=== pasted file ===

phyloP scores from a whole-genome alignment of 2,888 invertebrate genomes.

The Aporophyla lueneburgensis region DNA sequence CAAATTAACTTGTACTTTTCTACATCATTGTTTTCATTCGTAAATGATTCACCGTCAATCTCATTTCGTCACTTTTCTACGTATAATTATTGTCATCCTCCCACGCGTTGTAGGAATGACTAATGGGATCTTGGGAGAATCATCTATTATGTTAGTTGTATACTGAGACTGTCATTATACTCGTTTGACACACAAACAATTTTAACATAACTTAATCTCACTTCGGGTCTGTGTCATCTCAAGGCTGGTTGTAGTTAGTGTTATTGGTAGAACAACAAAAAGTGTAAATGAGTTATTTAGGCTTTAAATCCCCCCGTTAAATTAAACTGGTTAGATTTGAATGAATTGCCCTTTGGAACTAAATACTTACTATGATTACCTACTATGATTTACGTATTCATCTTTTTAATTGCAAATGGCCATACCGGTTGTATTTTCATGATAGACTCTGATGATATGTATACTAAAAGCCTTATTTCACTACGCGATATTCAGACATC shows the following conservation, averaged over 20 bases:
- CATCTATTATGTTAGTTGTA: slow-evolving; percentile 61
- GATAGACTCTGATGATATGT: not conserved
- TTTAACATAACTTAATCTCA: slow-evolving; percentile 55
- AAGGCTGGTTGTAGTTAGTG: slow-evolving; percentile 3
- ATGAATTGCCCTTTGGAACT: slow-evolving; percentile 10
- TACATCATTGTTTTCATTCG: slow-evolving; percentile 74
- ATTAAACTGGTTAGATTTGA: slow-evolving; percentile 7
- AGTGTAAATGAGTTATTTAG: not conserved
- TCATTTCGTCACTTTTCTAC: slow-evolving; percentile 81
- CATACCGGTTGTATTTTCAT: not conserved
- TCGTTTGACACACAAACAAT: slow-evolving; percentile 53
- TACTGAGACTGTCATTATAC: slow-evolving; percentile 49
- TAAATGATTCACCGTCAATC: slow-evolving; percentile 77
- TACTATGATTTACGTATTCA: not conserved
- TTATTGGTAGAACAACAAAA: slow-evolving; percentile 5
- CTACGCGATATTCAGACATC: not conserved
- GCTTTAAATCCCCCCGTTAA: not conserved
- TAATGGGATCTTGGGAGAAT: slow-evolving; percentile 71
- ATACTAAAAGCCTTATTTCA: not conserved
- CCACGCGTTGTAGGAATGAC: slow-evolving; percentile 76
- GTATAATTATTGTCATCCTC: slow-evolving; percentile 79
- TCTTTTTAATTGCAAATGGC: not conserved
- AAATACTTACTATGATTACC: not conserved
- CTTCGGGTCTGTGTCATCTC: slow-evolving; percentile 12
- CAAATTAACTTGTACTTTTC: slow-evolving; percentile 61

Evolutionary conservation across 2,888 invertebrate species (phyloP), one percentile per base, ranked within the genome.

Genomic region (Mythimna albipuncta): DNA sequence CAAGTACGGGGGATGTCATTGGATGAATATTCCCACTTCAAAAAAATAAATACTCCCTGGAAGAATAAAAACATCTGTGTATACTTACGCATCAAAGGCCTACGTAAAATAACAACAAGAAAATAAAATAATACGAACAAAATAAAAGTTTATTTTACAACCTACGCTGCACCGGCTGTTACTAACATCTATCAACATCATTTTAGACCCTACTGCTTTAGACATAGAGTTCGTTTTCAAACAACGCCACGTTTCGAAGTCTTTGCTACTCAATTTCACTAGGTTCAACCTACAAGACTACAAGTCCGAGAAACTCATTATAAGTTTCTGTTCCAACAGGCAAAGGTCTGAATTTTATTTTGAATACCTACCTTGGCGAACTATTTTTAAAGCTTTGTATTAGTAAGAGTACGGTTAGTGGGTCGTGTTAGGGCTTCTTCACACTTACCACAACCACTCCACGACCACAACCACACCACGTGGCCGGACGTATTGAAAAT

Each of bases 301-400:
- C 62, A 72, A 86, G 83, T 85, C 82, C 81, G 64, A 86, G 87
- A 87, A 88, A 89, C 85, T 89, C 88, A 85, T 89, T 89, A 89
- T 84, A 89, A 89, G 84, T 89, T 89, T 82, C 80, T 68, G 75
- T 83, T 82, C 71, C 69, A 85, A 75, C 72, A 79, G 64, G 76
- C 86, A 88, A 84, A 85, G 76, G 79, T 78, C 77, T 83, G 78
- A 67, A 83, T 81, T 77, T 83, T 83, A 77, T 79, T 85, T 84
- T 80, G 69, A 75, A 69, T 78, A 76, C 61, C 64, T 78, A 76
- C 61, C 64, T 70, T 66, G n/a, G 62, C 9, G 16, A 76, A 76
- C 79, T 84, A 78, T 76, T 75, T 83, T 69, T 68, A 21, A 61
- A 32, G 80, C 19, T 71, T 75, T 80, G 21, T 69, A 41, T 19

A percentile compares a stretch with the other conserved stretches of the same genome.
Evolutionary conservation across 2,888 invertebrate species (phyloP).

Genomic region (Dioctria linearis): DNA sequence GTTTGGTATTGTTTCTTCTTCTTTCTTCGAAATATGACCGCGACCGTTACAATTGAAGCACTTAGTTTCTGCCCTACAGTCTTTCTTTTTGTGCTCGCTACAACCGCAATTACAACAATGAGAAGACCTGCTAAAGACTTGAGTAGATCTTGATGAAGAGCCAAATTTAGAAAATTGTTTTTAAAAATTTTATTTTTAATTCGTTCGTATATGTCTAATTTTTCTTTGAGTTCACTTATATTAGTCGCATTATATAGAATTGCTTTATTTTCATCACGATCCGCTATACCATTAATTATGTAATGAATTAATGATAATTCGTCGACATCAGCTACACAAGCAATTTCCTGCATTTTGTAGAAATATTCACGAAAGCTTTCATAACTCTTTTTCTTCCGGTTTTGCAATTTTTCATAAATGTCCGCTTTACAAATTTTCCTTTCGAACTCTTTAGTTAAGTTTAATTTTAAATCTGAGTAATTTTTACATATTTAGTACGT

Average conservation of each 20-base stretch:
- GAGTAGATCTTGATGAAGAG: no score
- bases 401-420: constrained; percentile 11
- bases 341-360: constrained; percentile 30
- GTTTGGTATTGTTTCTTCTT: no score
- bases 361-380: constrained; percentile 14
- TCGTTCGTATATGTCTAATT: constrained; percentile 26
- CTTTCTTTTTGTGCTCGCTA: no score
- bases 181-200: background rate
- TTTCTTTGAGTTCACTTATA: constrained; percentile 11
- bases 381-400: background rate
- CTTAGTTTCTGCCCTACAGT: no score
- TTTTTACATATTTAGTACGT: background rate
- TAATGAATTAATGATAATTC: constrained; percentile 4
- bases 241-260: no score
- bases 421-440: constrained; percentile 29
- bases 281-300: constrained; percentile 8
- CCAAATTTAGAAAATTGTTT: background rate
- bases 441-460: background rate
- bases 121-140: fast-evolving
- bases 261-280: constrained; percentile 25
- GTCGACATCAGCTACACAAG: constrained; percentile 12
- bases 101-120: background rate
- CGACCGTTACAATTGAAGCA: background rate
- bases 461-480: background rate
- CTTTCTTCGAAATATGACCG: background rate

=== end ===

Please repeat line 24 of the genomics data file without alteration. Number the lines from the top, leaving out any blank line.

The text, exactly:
- TCTTTTTAATTGCAAATGGC: not conserved